Lampard blames home pressure after 2-0 loss to Southampton
LONDON (AP) — Playing at home is giving Chelsea the blues.
Coach Frank Lampard blamed the pressure of expectation at Stamford Bridge for inhibiting his players after a 2-0 home defeat against Southampton on Thursday.
Chelsea had not lost consecutive league games at home since 2011.
“We have to mix up our game and break defensive lines, because teams aren’t stupid,” Lampard said. ”You can’t have near on 70% possession and not do more, not hit better crosses and final passes and create more shots on goal.”
The defeat to Southampton — a modest side which only two months ago lost at home to Leicester 9-0 — was a sixth at home for Chelsea in 15 games overall.
“If you’re on a run like we are at home then there’s more pressure, because everyone talks about it and we feel it,” Lampard said. “People are respecting us as Chelsea, but we’re not playing like Chelsea.”
By contrast, it was a second consecutive away win for coach Ralph Hasenhüttl’s Southampton, and his selection of Michael Obafemi ahead of striker Danny Ings paid off in spectacular style in the 31st minute.
Collecting a pass from Pierre-Emile Højbjerg some 30 meters out with his back to goal toward the right of the penalty area, Obafemi turned in one smooth motion, dropped his shoulder as he shifted onto his left foot, and curled the ball into the top left corner.
Midfielder Nathan Redmond finished off a fine team move in the 73rd as Southampton continued its revival under Hasenhüttl.
Hasenhüttl jumped off the bench and clenched his fist at the final whistle, before turning to quickly hug Lampard.
Earlier, he had not been able to contain his exuberance after Obafemi’s goal, sprinting out of his technical area to celebrate it wildly.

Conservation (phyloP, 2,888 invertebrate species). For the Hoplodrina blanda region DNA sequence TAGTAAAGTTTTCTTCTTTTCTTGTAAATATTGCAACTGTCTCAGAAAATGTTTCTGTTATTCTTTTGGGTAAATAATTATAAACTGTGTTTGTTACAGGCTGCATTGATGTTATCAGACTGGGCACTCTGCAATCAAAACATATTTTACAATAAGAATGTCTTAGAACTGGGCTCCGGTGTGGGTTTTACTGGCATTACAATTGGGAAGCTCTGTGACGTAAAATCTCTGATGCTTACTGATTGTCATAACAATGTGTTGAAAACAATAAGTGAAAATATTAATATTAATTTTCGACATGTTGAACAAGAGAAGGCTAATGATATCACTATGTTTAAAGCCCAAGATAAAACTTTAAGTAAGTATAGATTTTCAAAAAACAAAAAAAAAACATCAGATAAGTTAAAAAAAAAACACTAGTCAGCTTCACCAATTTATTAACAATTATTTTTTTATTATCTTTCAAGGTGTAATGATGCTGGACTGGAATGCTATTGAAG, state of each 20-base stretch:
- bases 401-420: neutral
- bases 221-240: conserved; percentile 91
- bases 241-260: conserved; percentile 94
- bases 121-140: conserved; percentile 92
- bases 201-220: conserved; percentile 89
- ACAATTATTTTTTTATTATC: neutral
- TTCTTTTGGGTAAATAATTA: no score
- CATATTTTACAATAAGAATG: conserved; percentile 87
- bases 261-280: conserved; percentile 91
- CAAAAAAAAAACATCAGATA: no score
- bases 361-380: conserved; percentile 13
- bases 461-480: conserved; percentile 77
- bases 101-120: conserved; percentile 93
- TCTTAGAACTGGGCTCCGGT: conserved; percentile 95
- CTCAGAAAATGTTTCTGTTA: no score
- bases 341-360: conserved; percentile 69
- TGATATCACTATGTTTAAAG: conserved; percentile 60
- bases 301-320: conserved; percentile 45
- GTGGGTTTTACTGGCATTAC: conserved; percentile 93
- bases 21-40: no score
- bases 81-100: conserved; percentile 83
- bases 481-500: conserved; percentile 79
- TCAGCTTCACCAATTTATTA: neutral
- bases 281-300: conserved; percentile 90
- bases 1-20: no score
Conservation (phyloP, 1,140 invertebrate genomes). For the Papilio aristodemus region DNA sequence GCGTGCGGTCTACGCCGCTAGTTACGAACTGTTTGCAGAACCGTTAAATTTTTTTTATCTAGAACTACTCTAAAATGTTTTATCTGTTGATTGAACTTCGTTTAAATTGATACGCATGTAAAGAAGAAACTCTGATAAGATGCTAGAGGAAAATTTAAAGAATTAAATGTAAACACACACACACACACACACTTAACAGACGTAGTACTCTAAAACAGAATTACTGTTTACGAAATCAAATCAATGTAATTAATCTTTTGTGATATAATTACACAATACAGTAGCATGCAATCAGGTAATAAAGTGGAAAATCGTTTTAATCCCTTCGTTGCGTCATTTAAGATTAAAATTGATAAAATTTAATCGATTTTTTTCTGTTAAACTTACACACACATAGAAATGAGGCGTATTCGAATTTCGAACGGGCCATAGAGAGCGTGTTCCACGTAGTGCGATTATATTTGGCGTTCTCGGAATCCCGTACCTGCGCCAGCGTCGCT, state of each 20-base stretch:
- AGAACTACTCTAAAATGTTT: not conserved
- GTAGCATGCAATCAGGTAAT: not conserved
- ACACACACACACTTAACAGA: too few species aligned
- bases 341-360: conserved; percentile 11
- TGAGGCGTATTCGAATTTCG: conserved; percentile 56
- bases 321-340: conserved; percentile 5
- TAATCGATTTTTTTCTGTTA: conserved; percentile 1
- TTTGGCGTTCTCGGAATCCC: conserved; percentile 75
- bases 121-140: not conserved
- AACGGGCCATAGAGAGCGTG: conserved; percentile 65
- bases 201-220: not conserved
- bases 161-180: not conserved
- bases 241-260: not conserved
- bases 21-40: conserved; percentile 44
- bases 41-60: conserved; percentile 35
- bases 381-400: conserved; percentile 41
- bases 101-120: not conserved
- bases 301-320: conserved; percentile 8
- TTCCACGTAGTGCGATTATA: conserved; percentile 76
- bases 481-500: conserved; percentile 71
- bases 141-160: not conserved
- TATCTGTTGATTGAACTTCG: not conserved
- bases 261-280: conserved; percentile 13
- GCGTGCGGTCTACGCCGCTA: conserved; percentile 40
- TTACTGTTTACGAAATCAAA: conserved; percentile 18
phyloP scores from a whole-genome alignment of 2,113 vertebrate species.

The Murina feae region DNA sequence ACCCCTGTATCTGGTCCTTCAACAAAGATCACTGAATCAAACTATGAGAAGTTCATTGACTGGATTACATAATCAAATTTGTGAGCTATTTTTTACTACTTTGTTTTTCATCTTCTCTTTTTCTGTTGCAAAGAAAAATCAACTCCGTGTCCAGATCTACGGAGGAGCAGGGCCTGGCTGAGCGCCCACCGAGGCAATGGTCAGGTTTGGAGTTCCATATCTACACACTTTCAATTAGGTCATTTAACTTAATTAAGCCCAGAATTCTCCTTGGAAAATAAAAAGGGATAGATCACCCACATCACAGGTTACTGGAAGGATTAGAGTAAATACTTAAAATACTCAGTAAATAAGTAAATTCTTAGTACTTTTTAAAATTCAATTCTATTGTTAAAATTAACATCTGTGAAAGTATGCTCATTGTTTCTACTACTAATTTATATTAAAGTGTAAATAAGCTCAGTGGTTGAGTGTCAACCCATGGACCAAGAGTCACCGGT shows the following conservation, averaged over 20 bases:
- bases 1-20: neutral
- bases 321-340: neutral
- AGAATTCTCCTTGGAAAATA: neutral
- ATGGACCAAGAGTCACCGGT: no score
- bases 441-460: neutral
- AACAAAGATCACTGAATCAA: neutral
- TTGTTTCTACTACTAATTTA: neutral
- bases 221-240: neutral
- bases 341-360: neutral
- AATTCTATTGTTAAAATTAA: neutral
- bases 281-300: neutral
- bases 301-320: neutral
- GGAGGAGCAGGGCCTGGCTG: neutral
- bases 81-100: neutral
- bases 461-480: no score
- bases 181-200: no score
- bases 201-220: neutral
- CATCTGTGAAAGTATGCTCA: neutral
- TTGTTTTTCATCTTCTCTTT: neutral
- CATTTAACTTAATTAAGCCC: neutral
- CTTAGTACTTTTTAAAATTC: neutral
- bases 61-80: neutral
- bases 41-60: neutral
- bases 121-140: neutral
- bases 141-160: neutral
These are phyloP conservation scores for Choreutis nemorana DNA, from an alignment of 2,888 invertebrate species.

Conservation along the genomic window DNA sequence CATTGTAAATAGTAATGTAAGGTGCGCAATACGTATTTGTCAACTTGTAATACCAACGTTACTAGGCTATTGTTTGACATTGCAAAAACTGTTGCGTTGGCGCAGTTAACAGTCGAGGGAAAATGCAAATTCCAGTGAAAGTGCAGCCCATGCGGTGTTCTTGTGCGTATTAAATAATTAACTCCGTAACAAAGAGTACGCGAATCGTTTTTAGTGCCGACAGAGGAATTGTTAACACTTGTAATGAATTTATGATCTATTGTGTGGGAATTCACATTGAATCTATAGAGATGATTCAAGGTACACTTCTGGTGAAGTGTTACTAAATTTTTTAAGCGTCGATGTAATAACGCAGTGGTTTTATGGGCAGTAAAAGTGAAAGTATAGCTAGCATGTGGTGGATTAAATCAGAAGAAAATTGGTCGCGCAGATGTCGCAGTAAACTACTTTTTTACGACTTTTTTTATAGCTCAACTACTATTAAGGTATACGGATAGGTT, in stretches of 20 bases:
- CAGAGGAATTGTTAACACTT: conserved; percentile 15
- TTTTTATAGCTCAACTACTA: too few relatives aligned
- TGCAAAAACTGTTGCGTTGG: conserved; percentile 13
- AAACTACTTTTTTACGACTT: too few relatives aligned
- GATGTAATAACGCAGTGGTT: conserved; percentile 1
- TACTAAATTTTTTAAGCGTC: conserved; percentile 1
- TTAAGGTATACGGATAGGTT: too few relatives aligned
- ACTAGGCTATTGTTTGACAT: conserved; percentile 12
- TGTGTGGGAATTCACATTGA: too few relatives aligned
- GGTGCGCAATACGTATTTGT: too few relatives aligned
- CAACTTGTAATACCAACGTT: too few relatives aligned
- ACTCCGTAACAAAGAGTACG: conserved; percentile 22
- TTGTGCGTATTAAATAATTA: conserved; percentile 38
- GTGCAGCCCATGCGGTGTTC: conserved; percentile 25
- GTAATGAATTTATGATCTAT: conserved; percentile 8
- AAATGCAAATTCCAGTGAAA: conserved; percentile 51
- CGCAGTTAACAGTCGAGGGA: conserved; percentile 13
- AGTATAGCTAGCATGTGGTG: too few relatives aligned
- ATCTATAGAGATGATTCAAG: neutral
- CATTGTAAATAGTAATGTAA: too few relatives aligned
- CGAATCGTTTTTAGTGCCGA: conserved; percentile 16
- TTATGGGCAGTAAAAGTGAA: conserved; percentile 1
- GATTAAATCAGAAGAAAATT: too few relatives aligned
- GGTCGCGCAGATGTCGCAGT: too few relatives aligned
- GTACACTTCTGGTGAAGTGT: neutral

“I was so happy, it was a fantastic goal for Michael. For us all it was a fantastic day,’’ he said. ”We’ve bounced back to our philosophy, in how to be brave and how to defend as a team. It’s about showing more responsibility for each player; being much more committed and much more aggressive.”
Lampard’s first season in charge of Chelsea, the London club where he made his name as one of the best goal-scoring midfielders to grace the league, is proving a frustrating one.
Only four days ago, his tactics and his players were hailed when he outwitted his former coach Jose Mourinho as Chelsea won at Tottenham 2-0.
“We were the greatest thing in the world, they were the greatest players and I was a great manager and today it’s questioned,’’ he said. “That’s when you see the strength of character of someone, I would say.”
Chelsea remained in fourth spot after a seventh league defeat and was only three points ahead of Tottenham, which earlier rallied to beat Brighton 2-1.
The back-to-back home defeats are particularly concerning for Lampard’s side, since they are against sides in the bottom half of the table — with struggling Bournemouth stunning Chelsea 1-0 on Dec. 14.
“I learn about the players, particularly in games like that I suppose,’’ Lampard said. ”Games that turn out to be difficult are a test of character as much as they are quality. They are a test of both.’’